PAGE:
You were on the cover of XXL with Dave Chappelle, and Jigga’s infamous co-sign on “Moment Of Clarity” made the world stand on its ear. You were next in line to break through to the mainstream, already receiving the respect of heads in the know and working with commercial acts that were renowned for their artistry. What happened? I know of the well publicized Geffen debacle, but there’s no defending some songs on The Beautiful Struggle, that was your Nastradamus. For ’05-’06 you fell out of my good graces, releasing forgettable mixtapes and collaborating with “hard” rappers in hopes of expanding your audience. Although I’ve never been too tough on Strong Arm Steady, the Jean Grae & MF Doom affiliations have been a great look. Nonetheless I had written you off as a dude who had lost his hunger and traded integrity for a piece of shine (see: Fat Joe, Jadakiss, Fabolous, Nas on “You Owe Me”). Liberation dropped and I was intrigued enough to listen, happy that one half of Black Star still cared enough to attempt making a difference in music. You regained some of the lost love here, as this was a pretty thorough release.

Which brings me to the point of writing this: Your legion of fans are awaiting the forthcoming Eardrum and early hype from the press says you’re back stronger than ever. Can the once mighty champion of “real” Hip-Hop return to his roots, moving people to the light now that he’s nearly a household name? The answer is a resounding yes as you’ve come into your own with your most focused and complete effort in years. The soul is back in your music, no longer are you trying to make songs that can spin alongside G-Unit (“Back Up Offa Me”) or leaving your lane hopping in the Delorean to the future (“We Got The Beat”). Your craft has gone to levels previously unseen, managing a UGK collab that doesn’t sound like a New Yorker pandering to the South’s present reign on “Country Cousins” and "Soon The New Day", a tale of pulling women featuring Norah Jones sensually killing it over a Madlib beat. This is masterful achievement of things that just shouldnt go together on paper.

The album is a return to your roots without sounding like you’re stuck in the ‘90s as “Hostile Gospel” is one of the best songs in your catalogue to date, with Just Blaze incorporating classical music and the black church into his standard knock and you coming back for the people who need your message most. Then you even proceed to take it a level deeper and criticize religion from a worldview on “Hell”, this is topic material extending past the outer reaches of “I’m real Hip-Hop to the core.” However, avid supporters of that facet will be more than pleased as “Say Something” is lyrical murder with Jean Grae, Pete Rock produces “Electrify” (reminiscent of the late great Dilla’s classic soul phase) and KRS-One appears on “The Perfect Beat”. Never one to exclude the ladies, “In The Mood” finds Kanye meshing Roy Ayers with the subterranean, while Will I Am takes it to the clubs (all the while not sounding fluffy) on “Hot Thing”.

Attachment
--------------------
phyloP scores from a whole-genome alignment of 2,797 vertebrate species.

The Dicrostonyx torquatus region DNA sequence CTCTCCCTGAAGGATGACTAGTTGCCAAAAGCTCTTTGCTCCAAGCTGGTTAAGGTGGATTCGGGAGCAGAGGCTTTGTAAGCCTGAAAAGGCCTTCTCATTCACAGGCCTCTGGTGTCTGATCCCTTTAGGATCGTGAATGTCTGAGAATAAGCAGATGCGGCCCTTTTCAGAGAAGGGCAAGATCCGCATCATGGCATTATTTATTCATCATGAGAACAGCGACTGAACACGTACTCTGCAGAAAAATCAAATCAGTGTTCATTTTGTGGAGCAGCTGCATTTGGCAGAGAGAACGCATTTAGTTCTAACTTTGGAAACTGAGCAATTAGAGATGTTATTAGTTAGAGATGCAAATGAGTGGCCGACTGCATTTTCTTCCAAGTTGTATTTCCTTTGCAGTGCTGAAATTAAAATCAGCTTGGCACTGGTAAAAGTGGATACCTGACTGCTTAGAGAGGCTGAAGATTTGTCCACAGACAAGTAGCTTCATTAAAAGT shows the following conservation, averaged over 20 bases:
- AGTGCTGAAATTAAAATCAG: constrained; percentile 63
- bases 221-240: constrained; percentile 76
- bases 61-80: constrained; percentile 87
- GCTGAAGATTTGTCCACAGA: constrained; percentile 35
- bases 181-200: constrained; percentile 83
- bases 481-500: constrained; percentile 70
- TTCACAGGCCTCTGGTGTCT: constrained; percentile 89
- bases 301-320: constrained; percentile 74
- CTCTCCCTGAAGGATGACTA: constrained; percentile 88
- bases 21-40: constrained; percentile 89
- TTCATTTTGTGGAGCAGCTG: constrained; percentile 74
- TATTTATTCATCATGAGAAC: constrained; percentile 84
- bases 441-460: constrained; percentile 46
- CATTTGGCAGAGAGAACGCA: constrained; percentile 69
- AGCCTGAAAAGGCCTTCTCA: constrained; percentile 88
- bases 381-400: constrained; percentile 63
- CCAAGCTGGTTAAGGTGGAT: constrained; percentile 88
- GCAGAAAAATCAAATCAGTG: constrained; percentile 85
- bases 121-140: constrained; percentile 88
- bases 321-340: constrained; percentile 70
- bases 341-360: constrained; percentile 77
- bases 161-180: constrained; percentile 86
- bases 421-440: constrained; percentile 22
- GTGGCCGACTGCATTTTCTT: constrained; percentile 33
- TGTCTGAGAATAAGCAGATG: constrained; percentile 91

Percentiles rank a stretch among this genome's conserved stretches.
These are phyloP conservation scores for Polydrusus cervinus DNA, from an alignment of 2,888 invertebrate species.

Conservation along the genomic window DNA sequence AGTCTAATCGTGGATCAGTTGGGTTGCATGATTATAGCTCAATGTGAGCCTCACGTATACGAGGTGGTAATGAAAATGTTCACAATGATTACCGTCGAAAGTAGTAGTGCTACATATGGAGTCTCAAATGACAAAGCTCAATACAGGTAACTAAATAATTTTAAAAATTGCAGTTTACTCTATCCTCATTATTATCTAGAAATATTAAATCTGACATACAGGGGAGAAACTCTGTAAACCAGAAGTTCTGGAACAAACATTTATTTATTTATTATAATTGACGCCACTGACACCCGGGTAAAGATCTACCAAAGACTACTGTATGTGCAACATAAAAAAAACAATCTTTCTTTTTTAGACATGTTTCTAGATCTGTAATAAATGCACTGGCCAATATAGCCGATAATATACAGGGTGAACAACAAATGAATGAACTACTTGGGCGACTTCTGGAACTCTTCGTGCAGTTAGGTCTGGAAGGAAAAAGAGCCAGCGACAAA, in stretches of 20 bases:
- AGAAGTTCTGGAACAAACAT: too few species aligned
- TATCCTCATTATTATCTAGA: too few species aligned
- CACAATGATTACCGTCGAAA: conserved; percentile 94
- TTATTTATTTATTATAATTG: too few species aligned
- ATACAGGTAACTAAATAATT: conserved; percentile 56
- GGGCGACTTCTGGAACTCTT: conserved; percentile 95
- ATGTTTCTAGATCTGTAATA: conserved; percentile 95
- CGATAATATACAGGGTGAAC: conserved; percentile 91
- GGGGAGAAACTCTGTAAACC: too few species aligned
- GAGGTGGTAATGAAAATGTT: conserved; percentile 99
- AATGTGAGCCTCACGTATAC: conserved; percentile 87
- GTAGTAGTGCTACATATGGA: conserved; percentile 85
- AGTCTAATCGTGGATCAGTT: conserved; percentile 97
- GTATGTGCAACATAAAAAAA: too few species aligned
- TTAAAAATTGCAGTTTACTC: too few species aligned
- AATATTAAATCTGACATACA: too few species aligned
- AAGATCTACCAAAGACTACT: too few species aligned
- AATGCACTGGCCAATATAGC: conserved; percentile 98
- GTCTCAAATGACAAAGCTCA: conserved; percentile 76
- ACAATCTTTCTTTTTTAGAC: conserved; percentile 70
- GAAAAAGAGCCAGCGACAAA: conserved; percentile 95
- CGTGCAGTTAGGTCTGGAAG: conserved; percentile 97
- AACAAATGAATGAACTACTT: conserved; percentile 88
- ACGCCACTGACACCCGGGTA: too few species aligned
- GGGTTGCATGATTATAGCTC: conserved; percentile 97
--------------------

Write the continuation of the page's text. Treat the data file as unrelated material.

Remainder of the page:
I’m glad to see you’re operating on all cylinders and having fun doing you once again rather than trying to fit a label-driven mold. Eardrum has heat for the streets, as well as Hip-Hop purists and anyone in between. Man, woman and child alike seeking to zone out, nod their heads, think and elevate will assuredly be moved by this work of art.

Young H

P.S. – That “I don’t make music for my fans” rigmarole you said on The Roots website a few years back was cockamamie jive talk. On behalf of your sometimes fickle fan base, I thank you for this album. Now, stop toying with our emotions and stay at it like this. Blacksmith, keep it rocking.

Tuesday, July 03, 2007

Struggle & Swagger

Backstory: Maybe a year or so back, our fearless hero (always in search of creative inspiration) said to himself “I’m going through some things, let me put together some music for when I’m stressed out.” His problems weren’t that immense and his self-confidence always helped him pull through, thus Struggle & Swagger. It was just a working title that was scrapped, but then 2007 started kicking his ass in ways unimaginable.

What happens when:
- Your funds are low, you can barely pay your bills and there’s nothing in the fridge you really wanna eat.

- You’ve been waiting 2-3 weeks for this job to call you back with a start date, doubting if you’ve actually even been hired.

- It’s summer, you’re in a hot apartment with no AC and a fan would be a luxury.

- Your ex (who used to be one of your best friends) is coming at you with that “C. Grizz 9 to 5” fuck you attitude, because you’re not busting your ass to make her happy POST BREAKUP.

amongst other setbacks and disappointments you’ve experienced this year?

You go back to the drawing board

Typically I feel anything over 16 songs borders on overkill, so the original plan was to do 8 songs encompassing struggle and the other half swagger. But then all of that above and then some happened, so it’s 75% struggle and 25% swagger these days.

This is for anyone out there presently going through trying times. Let go of fear and keep pushing, we’re gonna make it.